The NRDC was unsatisfied with the CPSC's decision, and began pressuring Congress to ban all phthalates, despite the scientific proof. But last summer, the Democratically-controlled Congress recognized there is no scientific basis for doing so. Congress passed the Consumer Product Safety Improvement Act (CPSIA) with a phthalates provision that was based on science and not politics. While the law bans a few phthalates that have shown potential health concerns, the law places only a temporary prohibition on safe phthalates like DINP, calling for more testing on these compounds to assure groups like the NRDC of their safety. But clearly scientific evidence won't stop the NRDC from trying to use the Courts to push their agenda.
The NRDC filed yet another lawsuit just this month in another effort to push their anti-phthalate agenda. This time the NRDC accuses the CPSC of failing to enforce the new phthalates legislation under Congress' intent. The NRDC claims the CPSC allowed retailers to sell "dangerous" toys during the Holiday season because the new legislation will not go into effect until February. But the phthalates in these toys were never found to be dangerous in the first place. The NRDC is dragging a government agency through an exhaustive lawsuit over a matter of weeks, when DINP has been used for decades!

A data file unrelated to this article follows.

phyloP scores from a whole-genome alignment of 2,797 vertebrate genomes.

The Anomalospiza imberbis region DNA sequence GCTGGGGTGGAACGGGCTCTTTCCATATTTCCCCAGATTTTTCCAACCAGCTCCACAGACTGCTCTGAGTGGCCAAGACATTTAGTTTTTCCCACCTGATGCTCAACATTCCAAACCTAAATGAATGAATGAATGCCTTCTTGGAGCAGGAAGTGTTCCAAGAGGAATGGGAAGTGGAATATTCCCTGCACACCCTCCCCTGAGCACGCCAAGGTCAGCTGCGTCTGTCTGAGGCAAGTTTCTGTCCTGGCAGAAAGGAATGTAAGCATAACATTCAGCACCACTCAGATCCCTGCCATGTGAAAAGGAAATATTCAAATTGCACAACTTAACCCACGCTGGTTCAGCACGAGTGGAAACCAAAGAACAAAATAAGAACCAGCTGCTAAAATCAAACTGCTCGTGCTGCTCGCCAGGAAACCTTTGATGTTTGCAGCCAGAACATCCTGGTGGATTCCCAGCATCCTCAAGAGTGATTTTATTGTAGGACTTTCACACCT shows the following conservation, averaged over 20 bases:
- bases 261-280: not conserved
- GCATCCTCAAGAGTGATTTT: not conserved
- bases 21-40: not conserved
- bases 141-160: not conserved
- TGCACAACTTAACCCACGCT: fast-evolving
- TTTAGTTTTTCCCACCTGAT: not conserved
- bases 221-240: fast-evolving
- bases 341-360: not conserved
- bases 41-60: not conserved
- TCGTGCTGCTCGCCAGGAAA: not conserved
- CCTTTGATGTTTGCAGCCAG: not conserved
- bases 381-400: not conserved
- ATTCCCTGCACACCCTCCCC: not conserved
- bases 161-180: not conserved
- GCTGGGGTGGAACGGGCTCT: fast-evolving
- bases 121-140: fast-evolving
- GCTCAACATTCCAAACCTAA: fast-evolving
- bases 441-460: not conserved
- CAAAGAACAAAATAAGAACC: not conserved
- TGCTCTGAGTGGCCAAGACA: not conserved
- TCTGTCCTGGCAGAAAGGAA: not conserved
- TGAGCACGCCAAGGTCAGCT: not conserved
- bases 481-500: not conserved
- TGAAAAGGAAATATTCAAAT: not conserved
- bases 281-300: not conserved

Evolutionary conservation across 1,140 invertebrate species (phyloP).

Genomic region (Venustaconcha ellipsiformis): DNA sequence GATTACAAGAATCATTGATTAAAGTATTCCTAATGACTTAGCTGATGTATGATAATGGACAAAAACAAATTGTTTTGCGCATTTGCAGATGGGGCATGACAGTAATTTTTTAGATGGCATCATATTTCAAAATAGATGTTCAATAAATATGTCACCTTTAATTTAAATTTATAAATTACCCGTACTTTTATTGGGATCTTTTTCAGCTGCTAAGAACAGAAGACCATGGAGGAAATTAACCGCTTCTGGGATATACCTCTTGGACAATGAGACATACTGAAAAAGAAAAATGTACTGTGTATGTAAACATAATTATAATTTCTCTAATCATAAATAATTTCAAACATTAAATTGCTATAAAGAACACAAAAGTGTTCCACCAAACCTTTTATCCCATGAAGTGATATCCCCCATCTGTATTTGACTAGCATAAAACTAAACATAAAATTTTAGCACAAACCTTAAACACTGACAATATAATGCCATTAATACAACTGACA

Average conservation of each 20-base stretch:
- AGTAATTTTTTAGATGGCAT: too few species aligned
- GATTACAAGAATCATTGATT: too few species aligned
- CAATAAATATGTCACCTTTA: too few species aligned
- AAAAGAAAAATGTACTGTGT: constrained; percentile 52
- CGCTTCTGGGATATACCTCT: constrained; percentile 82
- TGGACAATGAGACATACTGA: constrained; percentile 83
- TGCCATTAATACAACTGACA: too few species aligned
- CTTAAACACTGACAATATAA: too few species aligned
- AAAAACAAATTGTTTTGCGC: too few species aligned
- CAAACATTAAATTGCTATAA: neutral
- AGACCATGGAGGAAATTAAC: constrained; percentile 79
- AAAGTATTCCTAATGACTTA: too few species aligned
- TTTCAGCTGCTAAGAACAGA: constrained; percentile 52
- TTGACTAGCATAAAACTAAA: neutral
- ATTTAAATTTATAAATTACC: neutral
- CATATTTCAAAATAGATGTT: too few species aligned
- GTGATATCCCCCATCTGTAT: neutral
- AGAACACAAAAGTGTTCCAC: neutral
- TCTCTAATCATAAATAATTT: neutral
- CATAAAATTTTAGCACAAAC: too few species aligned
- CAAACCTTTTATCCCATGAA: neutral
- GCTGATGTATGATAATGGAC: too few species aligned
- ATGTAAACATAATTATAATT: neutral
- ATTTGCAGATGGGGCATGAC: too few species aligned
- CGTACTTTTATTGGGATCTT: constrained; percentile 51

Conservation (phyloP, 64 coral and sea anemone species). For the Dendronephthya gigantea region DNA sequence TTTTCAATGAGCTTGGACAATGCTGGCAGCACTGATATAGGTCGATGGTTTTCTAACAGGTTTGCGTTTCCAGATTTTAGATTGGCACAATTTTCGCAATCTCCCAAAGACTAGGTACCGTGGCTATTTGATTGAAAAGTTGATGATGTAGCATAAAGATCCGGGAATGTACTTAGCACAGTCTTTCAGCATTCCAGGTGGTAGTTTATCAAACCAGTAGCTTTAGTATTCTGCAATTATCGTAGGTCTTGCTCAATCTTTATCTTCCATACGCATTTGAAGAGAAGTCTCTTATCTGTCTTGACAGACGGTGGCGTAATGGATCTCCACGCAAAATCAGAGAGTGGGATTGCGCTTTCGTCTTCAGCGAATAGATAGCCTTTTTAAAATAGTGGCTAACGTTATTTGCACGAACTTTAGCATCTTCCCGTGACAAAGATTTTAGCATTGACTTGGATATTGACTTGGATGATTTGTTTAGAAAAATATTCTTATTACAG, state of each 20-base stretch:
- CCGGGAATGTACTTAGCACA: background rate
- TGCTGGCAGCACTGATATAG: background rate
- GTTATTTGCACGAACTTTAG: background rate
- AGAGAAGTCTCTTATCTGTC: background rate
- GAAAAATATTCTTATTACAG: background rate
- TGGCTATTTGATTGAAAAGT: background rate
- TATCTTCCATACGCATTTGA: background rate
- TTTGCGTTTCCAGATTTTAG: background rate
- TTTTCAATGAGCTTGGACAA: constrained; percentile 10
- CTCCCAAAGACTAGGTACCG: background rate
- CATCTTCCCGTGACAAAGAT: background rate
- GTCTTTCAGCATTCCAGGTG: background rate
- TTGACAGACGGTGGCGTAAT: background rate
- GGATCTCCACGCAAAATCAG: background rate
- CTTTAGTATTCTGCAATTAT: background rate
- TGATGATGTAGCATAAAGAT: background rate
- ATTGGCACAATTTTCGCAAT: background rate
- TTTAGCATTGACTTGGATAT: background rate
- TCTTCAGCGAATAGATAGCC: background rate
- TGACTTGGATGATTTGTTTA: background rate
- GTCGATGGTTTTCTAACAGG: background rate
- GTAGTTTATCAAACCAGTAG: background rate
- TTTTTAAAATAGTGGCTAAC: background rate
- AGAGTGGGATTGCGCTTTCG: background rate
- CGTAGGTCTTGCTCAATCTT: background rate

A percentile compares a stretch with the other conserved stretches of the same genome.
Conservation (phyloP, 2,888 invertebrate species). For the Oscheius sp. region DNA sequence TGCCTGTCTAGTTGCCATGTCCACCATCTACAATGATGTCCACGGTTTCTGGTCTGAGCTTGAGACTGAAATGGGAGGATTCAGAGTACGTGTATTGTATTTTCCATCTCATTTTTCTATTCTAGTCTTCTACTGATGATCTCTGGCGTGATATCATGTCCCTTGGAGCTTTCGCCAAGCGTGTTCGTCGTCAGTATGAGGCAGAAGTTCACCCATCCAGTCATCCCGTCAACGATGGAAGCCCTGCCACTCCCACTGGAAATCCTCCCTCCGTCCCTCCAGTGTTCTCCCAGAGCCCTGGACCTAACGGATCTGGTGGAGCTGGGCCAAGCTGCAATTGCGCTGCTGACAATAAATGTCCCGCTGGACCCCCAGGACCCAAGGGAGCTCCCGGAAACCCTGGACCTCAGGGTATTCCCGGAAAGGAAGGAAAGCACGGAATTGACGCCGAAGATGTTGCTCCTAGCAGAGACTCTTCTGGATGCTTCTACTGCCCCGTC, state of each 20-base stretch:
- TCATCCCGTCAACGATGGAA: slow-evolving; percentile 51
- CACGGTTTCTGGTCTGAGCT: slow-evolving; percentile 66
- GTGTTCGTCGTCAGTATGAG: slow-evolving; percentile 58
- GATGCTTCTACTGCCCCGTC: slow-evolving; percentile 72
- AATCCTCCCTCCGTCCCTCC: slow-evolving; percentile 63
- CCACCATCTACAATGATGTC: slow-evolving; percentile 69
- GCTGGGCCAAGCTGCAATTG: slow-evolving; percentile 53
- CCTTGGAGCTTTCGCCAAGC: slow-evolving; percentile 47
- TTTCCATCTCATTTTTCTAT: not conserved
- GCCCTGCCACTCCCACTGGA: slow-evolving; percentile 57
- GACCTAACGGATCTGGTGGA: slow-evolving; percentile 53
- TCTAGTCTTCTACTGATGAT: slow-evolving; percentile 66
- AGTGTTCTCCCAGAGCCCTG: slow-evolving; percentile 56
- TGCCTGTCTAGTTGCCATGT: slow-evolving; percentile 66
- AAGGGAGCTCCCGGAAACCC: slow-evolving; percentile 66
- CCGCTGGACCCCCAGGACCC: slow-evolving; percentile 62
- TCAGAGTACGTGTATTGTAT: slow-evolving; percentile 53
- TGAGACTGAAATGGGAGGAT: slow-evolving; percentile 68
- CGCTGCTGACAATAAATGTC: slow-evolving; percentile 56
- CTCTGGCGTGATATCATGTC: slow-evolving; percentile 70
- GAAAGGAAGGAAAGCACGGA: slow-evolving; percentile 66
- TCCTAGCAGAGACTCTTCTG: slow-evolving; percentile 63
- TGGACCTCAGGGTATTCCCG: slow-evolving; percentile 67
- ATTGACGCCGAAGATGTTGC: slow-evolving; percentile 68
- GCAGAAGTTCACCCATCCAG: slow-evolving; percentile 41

Hopefully their fear tactics will fail again. One thing is clear, their cases against the CPSC is not likely to succeed. The FOIA rules are designed to give the public a window into the information used by their government, not to be used as a hammer to force the government to adopt the policies of special interest groups. And it was Congress' intent for dangerous toys to be taken off the shelves, not safe ones.
In a time when the economy is faltering and Wall Street is teetering, one would hope that we could put the brakes on the excesses of these groups, especially those misusing the courts for their own anti-technology agendas.